• Street Fighter: The Legend of Chun Li details

Street Fighter: The Legend of Chun Li Synopsis


Powerful forces are converging on the streets of Bangkok. They are warriors, some of whom possess extraordinary abilities, all of whom are determined to see their side prevail. Some fight for us; the others for unlimited power. Now, they are preparing for the ultimate battle - of terror versus beauty, light versus darkness, and good versus evil.

The forces of darkness are led by Bison (Neal McDonough), a crime boss of seemingly limitless power, and whose past holds a shocking secret. Bison's syndicate, Shadaloo, is taking over the slums of the Thai capital, a task overseen by Balrog (Michael Clarke Duncan), a massively built enforcer and killer. Also in Bison's employ is the assassin Vega (Taboo, of the group The Black Eyed Peas), a masked talon-wielding warrior, whose weapon is tailor-made for slashing and stabbing attacks. Bison's attache is the beautiful but deadly Cantana (Josie Ho).

These vivid characters and their world are long known to fans of the iconic videogame "Street Fighter," which Capcom released in 1987. At the time, the 1-2 player game set a new precedent in two-dimensional interactive entertainment. In 1991, Capcom released to arcades, "Street Fighter II," featuring new characters and fighting styles.



When it comes to The Legend of Chun Li, regardless of what ever you think of this production or the games on which it’s based, it’s hard not to keep coming back to one inescapable question: Why is this movie happening? Or rather, why is this movie happening when it’s happening? Fifteen years ago, it absolutely would have made sense. Back then America’s teenagers were piling into arcades to beat up their friends with Chun Li’s spinning kicks, or holing up in their rooms for days with their friends frantically punching the buttons on their Sega Genesis controller to pull off the perfect combo. In fact, fifteen years ago the timing was so perfect that a Street Fighter movie was actually made. Unfortunately it wasn’t any good.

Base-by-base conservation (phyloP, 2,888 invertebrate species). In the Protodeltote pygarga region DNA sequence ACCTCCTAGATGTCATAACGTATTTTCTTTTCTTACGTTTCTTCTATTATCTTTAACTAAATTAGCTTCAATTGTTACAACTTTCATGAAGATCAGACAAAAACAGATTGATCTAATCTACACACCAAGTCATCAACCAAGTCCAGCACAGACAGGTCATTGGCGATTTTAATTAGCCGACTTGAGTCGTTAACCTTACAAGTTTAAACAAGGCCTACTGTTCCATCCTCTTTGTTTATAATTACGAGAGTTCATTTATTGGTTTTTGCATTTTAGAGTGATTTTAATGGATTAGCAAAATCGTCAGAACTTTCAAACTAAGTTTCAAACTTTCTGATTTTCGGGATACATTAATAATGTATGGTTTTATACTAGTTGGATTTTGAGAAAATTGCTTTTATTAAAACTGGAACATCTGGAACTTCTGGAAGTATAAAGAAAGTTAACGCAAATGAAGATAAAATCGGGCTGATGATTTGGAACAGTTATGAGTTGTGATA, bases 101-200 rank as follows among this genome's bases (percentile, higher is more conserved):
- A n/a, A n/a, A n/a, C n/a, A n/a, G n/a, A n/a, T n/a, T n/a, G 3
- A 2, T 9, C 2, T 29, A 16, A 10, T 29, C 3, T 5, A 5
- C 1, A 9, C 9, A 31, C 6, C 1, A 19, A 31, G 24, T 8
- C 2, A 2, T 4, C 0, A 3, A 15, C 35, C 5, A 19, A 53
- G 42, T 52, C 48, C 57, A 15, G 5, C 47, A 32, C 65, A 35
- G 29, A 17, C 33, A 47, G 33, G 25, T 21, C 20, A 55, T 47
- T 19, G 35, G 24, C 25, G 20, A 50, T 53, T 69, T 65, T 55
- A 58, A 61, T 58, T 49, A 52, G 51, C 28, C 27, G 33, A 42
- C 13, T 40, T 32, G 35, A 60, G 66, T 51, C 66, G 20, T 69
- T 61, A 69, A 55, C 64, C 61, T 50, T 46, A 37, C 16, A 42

Now Hyde Park and 20th Century Fox seem to be betting that we’ll all jump in a time machine with them, and leap back to a day before our memories of fighting game fun were ruined by Jean-Claude Van Damme, back to a time when Street Fighter was still even remotely relevant. Because let’s face it, Street Fighter hasn’t been relevant in at least a decade, Street Fighter hasn’t been relevant since kids stopped going to arcades, and that stopped about the time I started paying for my own car insurance. And folks… I have paid a lot of car insurance.

Whether or not this new incarnation ends up being any good seems almost irrelevant. The real question here is who is going to show up to see it? This isn’t Transformers, a geeky, nostalgia property that’s stood the test of time and will suck thirty-something geeks back into the theaters to relive the glory days of their childhood. Street Fighter is nothing but a faded memory, a memory of better times hanging out with your friends, not of better times staring at Chun Li on a screen. Who exactly is the audience for this movie? As someone who fifteen years ago loved these games and these characters, I can say only this with any certainty: I guess it isn’t me.


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